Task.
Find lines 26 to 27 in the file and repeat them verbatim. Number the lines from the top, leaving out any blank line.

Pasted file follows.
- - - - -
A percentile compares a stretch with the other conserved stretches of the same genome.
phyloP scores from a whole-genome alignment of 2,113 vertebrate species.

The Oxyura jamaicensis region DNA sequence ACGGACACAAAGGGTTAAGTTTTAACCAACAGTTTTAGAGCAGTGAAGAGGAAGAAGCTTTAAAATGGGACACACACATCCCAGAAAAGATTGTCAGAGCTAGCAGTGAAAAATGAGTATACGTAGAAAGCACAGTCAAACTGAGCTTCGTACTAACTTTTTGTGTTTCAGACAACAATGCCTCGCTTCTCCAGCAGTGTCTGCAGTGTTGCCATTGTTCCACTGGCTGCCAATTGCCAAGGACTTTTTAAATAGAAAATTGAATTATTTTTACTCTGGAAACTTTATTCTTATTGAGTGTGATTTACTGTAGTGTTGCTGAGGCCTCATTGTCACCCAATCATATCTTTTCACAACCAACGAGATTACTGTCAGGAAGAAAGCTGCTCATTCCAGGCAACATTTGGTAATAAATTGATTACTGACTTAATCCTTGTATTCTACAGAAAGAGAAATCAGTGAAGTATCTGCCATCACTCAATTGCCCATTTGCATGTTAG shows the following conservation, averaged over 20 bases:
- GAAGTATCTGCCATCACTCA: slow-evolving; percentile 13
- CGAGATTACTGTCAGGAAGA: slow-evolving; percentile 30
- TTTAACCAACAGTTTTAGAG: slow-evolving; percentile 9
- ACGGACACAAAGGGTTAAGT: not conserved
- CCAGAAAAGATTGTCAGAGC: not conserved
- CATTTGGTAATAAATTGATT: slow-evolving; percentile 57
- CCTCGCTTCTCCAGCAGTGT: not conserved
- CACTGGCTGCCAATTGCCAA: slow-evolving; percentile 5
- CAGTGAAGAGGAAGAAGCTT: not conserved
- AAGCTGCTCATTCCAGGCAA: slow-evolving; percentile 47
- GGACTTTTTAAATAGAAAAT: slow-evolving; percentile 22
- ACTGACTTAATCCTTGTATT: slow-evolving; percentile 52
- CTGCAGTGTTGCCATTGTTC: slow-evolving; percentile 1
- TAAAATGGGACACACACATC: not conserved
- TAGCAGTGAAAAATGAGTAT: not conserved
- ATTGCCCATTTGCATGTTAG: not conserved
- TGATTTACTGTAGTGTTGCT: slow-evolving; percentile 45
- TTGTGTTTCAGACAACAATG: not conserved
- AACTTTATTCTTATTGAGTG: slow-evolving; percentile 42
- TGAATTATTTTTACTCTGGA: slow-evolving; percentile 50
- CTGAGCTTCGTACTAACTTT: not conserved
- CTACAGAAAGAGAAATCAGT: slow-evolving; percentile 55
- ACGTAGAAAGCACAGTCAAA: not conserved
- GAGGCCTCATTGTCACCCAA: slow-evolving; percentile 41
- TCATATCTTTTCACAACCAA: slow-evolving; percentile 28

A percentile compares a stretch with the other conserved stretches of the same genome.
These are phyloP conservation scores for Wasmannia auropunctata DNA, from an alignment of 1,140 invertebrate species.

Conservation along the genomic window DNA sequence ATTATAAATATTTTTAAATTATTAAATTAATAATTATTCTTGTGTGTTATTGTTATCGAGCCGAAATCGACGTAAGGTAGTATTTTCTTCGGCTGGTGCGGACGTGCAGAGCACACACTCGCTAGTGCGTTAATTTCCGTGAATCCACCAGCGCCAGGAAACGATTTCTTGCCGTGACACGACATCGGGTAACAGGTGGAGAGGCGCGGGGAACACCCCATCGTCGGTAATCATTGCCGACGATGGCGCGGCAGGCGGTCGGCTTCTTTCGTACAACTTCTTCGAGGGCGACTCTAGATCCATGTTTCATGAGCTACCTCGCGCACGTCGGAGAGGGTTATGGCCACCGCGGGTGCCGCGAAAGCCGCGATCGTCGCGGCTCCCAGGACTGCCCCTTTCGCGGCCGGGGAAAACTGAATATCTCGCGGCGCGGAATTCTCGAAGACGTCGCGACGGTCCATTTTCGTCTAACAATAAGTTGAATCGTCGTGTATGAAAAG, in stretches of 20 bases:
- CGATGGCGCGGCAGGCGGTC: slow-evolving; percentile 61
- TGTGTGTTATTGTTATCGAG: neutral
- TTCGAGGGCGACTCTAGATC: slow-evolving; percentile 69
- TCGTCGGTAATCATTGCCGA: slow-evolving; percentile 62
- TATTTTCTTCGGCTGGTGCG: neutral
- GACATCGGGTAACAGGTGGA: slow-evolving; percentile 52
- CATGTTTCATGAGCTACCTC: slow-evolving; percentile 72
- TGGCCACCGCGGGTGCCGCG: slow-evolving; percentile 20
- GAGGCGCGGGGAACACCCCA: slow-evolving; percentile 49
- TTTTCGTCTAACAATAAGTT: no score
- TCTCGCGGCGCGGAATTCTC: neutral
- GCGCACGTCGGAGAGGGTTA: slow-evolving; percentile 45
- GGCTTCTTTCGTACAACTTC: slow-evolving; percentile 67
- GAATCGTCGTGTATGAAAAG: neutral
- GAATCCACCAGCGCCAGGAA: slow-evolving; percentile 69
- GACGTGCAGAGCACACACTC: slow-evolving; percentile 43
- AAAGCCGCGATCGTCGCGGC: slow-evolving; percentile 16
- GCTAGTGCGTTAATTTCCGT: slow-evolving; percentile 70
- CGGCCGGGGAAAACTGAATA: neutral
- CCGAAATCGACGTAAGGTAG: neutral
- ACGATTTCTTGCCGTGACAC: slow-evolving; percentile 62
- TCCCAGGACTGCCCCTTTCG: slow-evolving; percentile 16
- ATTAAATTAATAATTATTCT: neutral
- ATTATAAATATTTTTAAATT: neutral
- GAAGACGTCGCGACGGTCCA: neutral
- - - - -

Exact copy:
- ACGTAGAAAGCACAGTCAAA: not conserved
- GAGGCCTCATTGTCACCCAA: slow-evolving; percentile 41